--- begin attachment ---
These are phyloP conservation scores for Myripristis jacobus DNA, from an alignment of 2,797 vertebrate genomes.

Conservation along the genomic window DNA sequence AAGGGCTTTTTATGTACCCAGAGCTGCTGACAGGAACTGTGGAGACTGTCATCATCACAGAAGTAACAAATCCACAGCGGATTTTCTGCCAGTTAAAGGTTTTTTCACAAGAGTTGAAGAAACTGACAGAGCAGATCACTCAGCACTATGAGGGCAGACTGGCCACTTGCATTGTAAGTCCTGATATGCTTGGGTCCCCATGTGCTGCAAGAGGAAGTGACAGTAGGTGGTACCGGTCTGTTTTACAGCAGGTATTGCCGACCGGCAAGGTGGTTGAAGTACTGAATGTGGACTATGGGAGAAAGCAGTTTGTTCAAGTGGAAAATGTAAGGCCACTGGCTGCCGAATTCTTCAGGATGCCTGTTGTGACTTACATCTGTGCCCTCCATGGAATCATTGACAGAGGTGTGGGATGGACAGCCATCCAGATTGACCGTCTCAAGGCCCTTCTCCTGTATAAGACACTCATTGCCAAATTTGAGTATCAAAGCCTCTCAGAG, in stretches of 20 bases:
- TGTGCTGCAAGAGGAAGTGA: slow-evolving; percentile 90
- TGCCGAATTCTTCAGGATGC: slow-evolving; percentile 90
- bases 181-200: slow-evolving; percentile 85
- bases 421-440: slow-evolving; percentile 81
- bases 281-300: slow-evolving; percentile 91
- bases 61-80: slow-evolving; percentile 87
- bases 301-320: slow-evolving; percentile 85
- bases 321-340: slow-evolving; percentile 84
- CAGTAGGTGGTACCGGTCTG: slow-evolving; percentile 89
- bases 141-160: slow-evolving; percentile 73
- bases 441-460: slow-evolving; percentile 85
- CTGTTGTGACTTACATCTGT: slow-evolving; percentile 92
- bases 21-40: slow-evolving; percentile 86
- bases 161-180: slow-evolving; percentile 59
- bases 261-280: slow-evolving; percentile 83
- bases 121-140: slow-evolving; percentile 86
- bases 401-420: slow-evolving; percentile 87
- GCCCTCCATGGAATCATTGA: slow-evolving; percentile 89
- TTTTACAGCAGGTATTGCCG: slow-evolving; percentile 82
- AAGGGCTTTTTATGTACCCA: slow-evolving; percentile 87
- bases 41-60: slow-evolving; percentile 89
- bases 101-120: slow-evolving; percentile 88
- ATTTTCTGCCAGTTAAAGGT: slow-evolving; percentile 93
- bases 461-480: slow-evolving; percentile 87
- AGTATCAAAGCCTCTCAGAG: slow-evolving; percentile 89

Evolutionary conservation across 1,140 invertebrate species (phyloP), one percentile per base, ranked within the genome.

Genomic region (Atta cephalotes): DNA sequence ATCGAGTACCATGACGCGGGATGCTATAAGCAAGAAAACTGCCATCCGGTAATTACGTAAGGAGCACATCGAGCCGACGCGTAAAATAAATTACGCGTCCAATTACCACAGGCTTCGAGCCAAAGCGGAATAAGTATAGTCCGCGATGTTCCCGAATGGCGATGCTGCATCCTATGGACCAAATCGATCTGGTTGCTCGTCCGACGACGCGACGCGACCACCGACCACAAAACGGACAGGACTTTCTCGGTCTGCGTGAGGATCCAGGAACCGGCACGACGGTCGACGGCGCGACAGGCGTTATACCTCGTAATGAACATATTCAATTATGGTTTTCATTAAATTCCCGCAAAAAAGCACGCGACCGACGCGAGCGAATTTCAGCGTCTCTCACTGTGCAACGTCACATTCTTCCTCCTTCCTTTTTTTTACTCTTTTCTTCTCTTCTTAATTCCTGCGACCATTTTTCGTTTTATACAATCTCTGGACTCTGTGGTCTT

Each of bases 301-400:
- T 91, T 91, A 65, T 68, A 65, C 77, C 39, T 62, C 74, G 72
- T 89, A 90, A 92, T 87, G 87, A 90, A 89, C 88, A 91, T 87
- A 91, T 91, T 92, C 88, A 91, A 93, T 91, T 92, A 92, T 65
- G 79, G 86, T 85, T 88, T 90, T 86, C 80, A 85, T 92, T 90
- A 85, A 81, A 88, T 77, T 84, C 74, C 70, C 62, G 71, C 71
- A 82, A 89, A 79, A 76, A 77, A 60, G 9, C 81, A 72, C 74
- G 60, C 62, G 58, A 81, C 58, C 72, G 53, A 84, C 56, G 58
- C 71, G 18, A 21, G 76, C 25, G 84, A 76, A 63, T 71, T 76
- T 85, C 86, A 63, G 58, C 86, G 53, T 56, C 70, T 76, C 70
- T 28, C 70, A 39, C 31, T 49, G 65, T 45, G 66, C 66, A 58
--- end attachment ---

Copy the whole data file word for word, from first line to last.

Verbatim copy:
These are phyloP conservation scores for Myripristis jacobus DNA, from an alignment of 2,797 vertebrate genomes.

Conservation along the genomic window DNA sequence AAGGGCTTTTTATGTACCCAGAGCTGCTGACAGGAACTGTGGAGACTGTCATCATCACAGAAGTAACAAATCCACAGCGGATTTTCTGCCAGTTAAAGGTTTTTTCACAAGAGTTGAAGAAACTGACAGAGCAGATCACTCAGCACTATGAGGGCAGACTGGCCACTTGCATTGTAAGTCCTGATATGCTTGGGTCCCCATGTGCTGCAAGAGGAAGTGACAGTAGGTGGTACCGGTCTGTTTTACAGCAGGTATTGCCGACCGGCAAGGTGGTTGAAGTACTGAATGTGGACTATGGGAGAAAGCAGTTTGTTCAAGTGGAAAATGTAAGGCCACTGGCTGCCGAATTCTTCAGGATGCCTGTTGTGACTTACATCTGTGCCCTCCATGGAATCATTGACAGAGGTGTGGGATGGACAGCCATCCAGATTGACCGTCTCAAGGCCCTTCTCCTGTATAAGACACTCATTGCCAAATTTGAGTATCAAAGCCTCTCAGAG, in stretches of 20 bases:
- TGTGCTGCAAGAGGAAGTGA: slow-evolving; percentile 90
- TGCCGAATTCTTCAGGATGC: slow-evolving; percentile 90
- bases 181-200: slow-evolving; percentile 85
- bases 421-440: slow-evolving; percentile 81
- bases 281-300: slow-evolving; percentile 91
- bases 61-80: slow-evolving; percentile 87
- bases 301-320: slow-evolving; percentile 85
- bases 321-340: slow-evolving; percentile 84
- CAGTAGGTGGTACCGGTCTG: slow-evolving; percentile 89
- bases 141-160: slow-evolving; percentile 73
- bases 441-460: slow-evolving; percentile 85
- CTGTTGTGACTTACATCTGT: slow-evolving; percentile 92
- bases 21-40: slow-evolving; percentile 86
- bases 161-180: slow-evolving; percentile 59
- bases 261-280: slow-evolving; percentile 83
- bases 121-140: slow-evolving; percentile 86
- bases 401-420: slow-evolving; percentile 87
- GCCCTCCATGGAATCATTGA: slow-evolving; percentile 89
- TTTTACAGCAGGTATTGCCG: slow-evolving; percentile 82
- AAGGGCTTTTTATGTACCCA: slow-evolving; percentile 87
- bases 41-60: slow-evolving; percentile 89
- bases 101-120: slow-evolving; percentile 88
- ATTTTCTGCCAGTTAAAGGT: slow-evolving; percentile 93
- bases 461-480: slow-evolving; percentile 87
- AGTATCAAAGCCTCTCAGAG: slow-evolving; percentile 89

Evolutionary conservation across 1,140 invertebrate species (phyloP), one percentile per base, ranked within the genome.

Genomic region (Atta cephalotes): DNA sequence ATCGAGTACCATGACGCGGGATGCTATAAGCAAGAAAACTGCCATCCGGTAATTACGTAAGGAGCACATCGAGCCGACGCGTAAAATAAATTACGCGTCCAATTACCACAGGCTTCGAGCCAAAGCGGAATAAGTATAGTCCGCGATGTTCCCGAATGGCGATGCTGCATCCTATGGACCAAATCGATCTGGTTGCTCGTCCGACGACGCGACGCGACCACCGACCACAAAACGGACAGGACTTTCTCGGTCTGCGTGAGGATCCAGGAACCGGCACGACGGTCGACGGCGCGACAGGCGTTATACCTCGTAATGAACATATTCAATTATGGTTTTCATTAAATTCCCGCAAAAAAGCACGCGACCGACGCGAGCGAATTTCAGCGTCTCTCACTGTGCAACGTCACATTCTTCCTCCTTCCTTTTTTTTACTCTTTTCTTCTCTTCTTAATTCCTGCGACCATTTTTCGTTTTATACAATCTCTGGACTCTGTGGTCTT

Each of bases 301-400:
- T 91, T 91, A 65, T 68, A 65, C 77, C 39, T 62, C 74, G 72
- T 89, A 90, A 92, T 87, G 87, A 90, A 89, C 88, A 91, T 87
- A 91, T 91, T 92, C 88, A 91, A 93, T 91, T 92, A 92, T 65
- G 79, G 86, T 85, T 88, T 90, T 86, C 80, A 85, T 92, T 90
- A 85, A 81, A 88, T 77, T 84, C 74, C 70, C 62, G 71, C 71
- A 82, A 89, A 79, A 76, A 77, A 60, G 9, C 81, A 72, C 74
- G 60, C 62, G 58, A 81, C 58, C 72, G 53, A 84, C 56, G 58
- C 71, G 18, A 21, G 76, C 25, G 84, A 76, A 63, T 71, T 76
- T 85, C 86, A 63, G 58, C 86, G 53, T 56, C 70, T 76, C 70
- T 28, C 70, A 39, C 31, T 49, G 65, T 45, G 66, C 66, A 58